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article imageMt. Everest climbers told to bring their garbage back down

By Karen Graham     Mar 4, 2014 in World
It will be 61 years in May since the first successful attempt at reaching the summit of Mt. Everest was made. Since that time, 3,500 people have succeeded in duplicating the feat of Sir Edmund Hillary and his Nepalese Sherpa guide, Tenzing Norgay.
Future Mount Everest climbers are now going to be confronted by a new law introduced by the Nepalese government, according to The Hindu. Climbers will be required to carry back at least eight kilograms of rubbish with them when coming down the mountain.
Madhusudan Burlakoti, an official with the Nepal Tourism Ministry said that starting with the April climbing season, the law will go into effect, and anyone trying to flout the law will be penalized. Rubbish will have to be turned in to the government office at Base Camp on a climbers return.
Digital photograph of Mount Everest taken at an elevation of 5 300 meter from Gokyo Ri  Khumbu  Nepa...
Digital photograph of Mount Everest taken at an elevation of 5,300 meter from Gokyo Ri, Khumbu, Nepal on Nov.5, 2012.
Mount Everest is the world's highest mountain, reaching 29,029 feet into the clouds. Tibetans called Everest "Chomolungma" for centuries, until the great mountain was given its official English name, Mount Everest, by the Royal Geographical Society. At that time, Nepal and Tibet were closed to foreigners, and no one was able to find out the local name used for the mountain.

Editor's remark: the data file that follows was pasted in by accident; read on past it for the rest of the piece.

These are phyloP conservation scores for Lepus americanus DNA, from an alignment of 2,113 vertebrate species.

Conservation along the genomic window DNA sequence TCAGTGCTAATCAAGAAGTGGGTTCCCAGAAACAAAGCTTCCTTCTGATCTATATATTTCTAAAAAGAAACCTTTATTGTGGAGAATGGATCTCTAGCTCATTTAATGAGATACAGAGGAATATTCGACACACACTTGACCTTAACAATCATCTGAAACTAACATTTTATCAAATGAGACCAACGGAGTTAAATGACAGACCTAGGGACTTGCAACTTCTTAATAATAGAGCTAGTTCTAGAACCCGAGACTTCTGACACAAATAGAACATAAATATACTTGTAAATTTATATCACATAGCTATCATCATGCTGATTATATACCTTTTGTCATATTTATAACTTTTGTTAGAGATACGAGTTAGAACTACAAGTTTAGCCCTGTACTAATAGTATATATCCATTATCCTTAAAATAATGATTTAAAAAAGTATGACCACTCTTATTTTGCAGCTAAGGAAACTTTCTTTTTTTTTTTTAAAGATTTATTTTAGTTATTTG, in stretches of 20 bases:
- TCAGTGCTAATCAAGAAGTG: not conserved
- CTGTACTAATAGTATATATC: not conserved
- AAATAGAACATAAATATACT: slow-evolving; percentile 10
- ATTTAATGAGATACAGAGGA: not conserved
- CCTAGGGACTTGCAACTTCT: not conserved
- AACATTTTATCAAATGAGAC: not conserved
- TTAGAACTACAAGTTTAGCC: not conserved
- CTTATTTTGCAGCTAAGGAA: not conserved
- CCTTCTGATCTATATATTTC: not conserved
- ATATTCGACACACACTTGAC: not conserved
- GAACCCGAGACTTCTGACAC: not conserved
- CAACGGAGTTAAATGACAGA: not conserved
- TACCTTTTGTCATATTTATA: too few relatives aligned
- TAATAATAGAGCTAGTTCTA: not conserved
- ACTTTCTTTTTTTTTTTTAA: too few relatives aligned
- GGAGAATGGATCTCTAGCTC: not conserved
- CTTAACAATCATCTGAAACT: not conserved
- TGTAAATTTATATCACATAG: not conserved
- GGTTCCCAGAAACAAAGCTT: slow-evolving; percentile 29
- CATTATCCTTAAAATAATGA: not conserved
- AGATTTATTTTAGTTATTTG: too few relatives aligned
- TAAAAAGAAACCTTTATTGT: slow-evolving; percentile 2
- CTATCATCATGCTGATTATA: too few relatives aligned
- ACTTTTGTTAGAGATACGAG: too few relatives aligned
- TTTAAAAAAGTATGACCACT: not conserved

Since that first successful attempt at reaching the summit of Everest by Sir Edmund Hillary and his guide, Tenzing Norgay on May 29, 1953, around 35 expeditions annually make the attempt at reaching the top of the world. In their wake, they have left tons, not pounds, of rubbish and tons of human excrement.
Apa Sherpa a long-time Everest guide and climber, is given credit for organizing an expedition that removed 8,800 pounds of rubbish from the lower part of Everest, and another 2,200 pounds of rubbish from higher parts of the mountain in May of 2011. At that time, he told AFP News "If my ascent promotes the cause and helps to protect the mountain, I am always ready to climb."
Mr. Sherpa was also concerned with the changes seen in the Himalayan peaks from the effects of global warming. There has been degradation of the mountain, not only with rubbish, but from the many expeditions attempted in reaching the summit. Where ice and snow once covered the two main trails, there is now exposed rocks. Melting ice has also exposed deep crevasses, making it extremely dangerous for climbers.
Saudi expedition making ascent on Mt. Everest May 21  2008.
Saudi expedition making ascent on Mt. Everest May 21, 2008.
But garbage and excrement can be measured in the tons, many tons that litter the trails. At least 13 tons of garbage are collected annually by the Eco Everest Expedition. The rubbish includes torn tents, used oxygen bottles and a huge amount of human waste. This does not include the number of corpses that still littler the mountain. Of the 240 climbers who died attempting to reach the summit, most are still there, someplace in the "Death Zone," that starts at 26,000 feet.
Mark Jenkins, a writer for National Geographic, said "You can't necessarily blame the climbers, especially inexperienced ones, for their littering habit. Even under the best conditions, climbing the tallest mountain in the world is exhausting, dangerous work. Dropping used supplies on the mountain rather than carrying it with them can save vital energy and weight... But the accumulated trash is still steadily ruining one of the most unique places on Earth."
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